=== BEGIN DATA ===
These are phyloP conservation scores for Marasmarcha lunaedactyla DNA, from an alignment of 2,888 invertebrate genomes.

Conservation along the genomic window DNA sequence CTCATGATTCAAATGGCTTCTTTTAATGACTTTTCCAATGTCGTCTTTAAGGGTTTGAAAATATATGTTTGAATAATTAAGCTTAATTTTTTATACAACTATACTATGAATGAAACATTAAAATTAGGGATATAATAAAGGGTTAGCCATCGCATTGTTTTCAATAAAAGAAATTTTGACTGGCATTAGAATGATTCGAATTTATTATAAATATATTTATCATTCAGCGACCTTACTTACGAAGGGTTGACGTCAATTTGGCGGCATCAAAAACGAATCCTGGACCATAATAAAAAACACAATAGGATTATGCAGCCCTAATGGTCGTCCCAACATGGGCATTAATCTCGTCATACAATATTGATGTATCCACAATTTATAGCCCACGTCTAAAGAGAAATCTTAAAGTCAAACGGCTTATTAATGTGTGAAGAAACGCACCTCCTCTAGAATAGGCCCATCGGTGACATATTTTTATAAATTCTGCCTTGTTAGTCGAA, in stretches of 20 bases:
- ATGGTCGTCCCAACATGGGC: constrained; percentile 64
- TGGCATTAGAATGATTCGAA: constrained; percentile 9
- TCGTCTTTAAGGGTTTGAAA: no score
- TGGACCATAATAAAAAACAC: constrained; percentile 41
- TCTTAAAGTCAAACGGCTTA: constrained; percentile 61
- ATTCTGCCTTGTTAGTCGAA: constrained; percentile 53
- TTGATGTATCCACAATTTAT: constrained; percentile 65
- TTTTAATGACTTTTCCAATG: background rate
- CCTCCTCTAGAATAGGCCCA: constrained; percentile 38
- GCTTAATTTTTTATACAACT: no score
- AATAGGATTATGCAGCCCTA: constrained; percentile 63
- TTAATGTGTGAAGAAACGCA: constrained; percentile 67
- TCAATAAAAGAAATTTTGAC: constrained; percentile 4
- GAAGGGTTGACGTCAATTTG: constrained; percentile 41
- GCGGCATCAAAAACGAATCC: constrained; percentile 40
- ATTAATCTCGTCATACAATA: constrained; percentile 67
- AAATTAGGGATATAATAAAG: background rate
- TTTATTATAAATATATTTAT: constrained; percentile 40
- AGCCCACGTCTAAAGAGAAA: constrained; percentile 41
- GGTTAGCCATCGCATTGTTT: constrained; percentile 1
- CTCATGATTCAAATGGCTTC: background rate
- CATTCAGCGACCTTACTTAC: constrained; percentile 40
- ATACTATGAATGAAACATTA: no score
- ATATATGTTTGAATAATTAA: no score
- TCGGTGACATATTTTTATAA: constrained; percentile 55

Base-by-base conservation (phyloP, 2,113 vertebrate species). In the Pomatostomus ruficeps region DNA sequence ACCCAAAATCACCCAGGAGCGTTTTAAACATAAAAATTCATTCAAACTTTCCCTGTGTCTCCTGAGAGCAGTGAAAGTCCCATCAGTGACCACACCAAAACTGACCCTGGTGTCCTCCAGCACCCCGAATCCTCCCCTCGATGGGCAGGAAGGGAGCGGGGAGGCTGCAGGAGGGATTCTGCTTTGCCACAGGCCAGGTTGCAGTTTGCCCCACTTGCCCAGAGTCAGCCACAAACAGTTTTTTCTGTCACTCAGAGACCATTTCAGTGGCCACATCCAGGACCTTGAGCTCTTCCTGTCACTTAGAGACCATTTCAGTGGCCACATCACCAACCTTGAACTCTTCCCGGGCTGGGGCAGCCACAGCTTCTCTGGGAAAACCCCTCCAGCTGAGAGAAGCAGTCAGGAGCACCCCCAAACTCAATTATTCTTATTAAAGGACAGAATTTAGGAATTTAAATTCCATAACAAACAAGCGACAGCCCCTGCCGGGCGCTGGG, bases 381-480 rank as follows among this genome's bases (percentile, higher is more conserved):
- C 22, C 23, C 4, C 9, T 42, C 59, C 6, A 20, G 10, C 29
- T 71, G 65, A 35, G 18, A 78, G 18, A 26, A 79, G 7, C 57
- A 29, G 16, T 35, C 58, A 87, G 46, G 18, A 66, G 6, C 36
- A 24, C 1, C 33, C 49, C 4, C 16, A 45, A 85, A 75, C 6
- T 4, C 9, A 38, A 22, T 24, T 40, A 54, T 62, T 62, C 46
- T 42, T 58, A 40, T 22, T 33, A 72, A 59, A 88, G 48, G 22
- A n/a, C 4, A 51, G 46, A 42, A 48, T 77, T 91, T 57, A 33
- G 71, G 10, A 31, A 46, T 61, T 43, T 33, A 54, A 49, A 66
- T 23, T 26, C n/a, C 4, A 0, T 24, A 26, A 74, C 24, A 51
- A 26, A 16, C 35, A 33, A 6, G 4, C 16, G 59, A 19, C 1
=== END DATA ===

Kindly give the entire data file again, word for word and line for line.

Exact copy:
These are phyloP conservation scores for Marasmarcha lunaedactyla DNA, from an alignment of 2,888 invertebrate genomes.

Conservation along the genomic window DNA sequence CTCATGATTCAAATGGCTTCTTTTAATGACTTTTCCAATGTCGTCTTTAAGGGTTTGAAAATATATGTTTGAATAATTAAGCTTAATTTTTTATACAACTATACTATGAATGAAACATTAAAATTAGGGATATAATAAAGGGTTAGCCATCGCATTGTTTTCAATAAAAGAAATTTTGACTGGCATTAGAATGATTCGAATTTATTATAAATATATTTATCATTCAGCGACCTTACTTACGAAGGGTTGACGTCAATTTGGCGGCATCAAAAACGAATCCTGGACCATAATAAAAAACACAATAGGATTATGCAGCCCTAATGGTCGTCCCAACATGGGCATTAATCTCGTCATACAATATTGATGTATCCACAATTTATAGCCCACGTCTAAAGAGAAATCTTAAAGTCAAACGGCTTATTAATGTGTGAAGAAACGCACCTCCTCTAGAATAGGCCCATCGGTGACATATTTTTATAAATTCTGCCTTGTTAGTCGAA, in stretches of 20 bases:
- ATGGTCGTCCCAACATGGGC: constrained; percentile 64
- TGGCATTAGAATGATTCGAA: constrained; percentile 9
- TCGTCTTTAAGGGTTTGAAA: no score
- TGGACCATAATAAAAAACAC: constrained; percentile 41
- TCTTAAAGTCAAACGGCTTA: constrained; percentile 61
- ATTCTGCCTTGTTAGTCGAA: constrained; percentile 53
- TTGATGTATCCACAATTTAT: constrained; percentile 65
- TTTTAATGACTTTTCCAATG: background rate
- CCTCCTCTAGAATAGGCCCA: constrained; percentile 38
- GCTTAATTTTTTATACAACT: no score
- AATAGGATTATGCAGCCCTA: constrained; percentile 63
- TTAATGTGTGAAGAAACGCA: constrained; percentile 67
- TCAATAAAAGAAATTTTGAC: constrained; percentile 4
- GAAGGGTTGACGTCAATTTG: constrained; percentile 41
- GCGGCATCAAAAACGAATCC: constrained; percentile 40
- ATTAATCTCGTCATACAATA: constrained; percentile 67
- AAATTAGGGATATAATAAAG: background rate
- TTTATTATAAATATATTTAT: constrained; percentile 40
- AGCCCACGTCTAAAGAGAAA: constrained; percentile 41
- GGTTAGCCATCGCATTGTTT: constrained; percentile 1
- CTCATGATTCAAATGGCTTC: background rate
- CATTCAGCGACCTTACTTAC: constrained; percentile 40
- ATACTATGAATGAAACATTA: no score
- ATATATGTTTGAATAATTAA: no score
- TCGGTGACATATTTTTATAA: constrained; percentile 55

Base-by-base conservation (phyloP, 2,113 vertebrate species). In the Pomatostomus ruficeps region DNA sequence ACCCAAAATCACCCAGGAGCGTTTTAAACATAAAAATTCATTCAAACTTTCCCTGTGTCTCCTGAGAGCAGTGAAAGTCCCATCAGTGACCACACCAAAACTGACCCTGGTGTCCTCCAGCACCCCGAATCCTCCCCTCGATGGGCAGGAAGGGAGCGGGGAGGCTGCAGGAGGGATTCTGCTTTGCCACAGGCCAGGTTGCAGTTTGCCCCACTTGCCCAGAGTCAGCCACAAACAGTTTTTTCTGTCACTCAGAGACCATTTCAGTGGCCACATCCAGGACCTTGAGCTCTTCCTGTCACTTAGAGACCATTTCAGTGGCCACATCACCAACCTTGAACTCTTCCCGGGCTGGGGCAGCCACAGCTTCTCTGGGAAAACCCCTCCAGCTGAGAGAAGCAGTCAGGAGCACCCCCAAACTCAATTATTCTTATTAAAGGACAGAATTTAGGAATTTAAATTCCATAACAAACAAGCGACAGCCCCTGCCGGGCGCTGGG, bases 381-480 rank as follows among this genome's bases (percentile, higher is more conserved):
- C 22, C 23, C 4, C 9, T 42, C 59, C 6, A 20, G 10, C 29
- T 71, G 65, A 35, G 18, A 78, G 18, A 26, A 79, G 7, C 57
- A 29, G 16, T 35, C 58, A 87, G 46, G 18, A 66, G 6, C 36
- A 24, C 1, C 33, C 49, C 4, C 16, A 45, A 85, A 75, C 6
- T 4, C 9, A 38, A 22, T 24, T 40, A 54, T 62, T 62, C 46
- T 42, T 58, A 40, T 22, T 33, A 72, A 59, A 88, G 48, G 22
- A n/a, C 4, A 51, G 46, A 42, A 48, T 77, T 91, T 57, A 33
- G 71, G 10, A 31, A 46, T 61, T 43, T 33, A 54, A 49, A 66
- T 23, T 26, C n/a, C 4, A 0, T 24, A 26, A 74, C 24, A 51
- A 26, A 16, C 35, A 33, A 6, G 4, C 16, G 59, A 19, C 1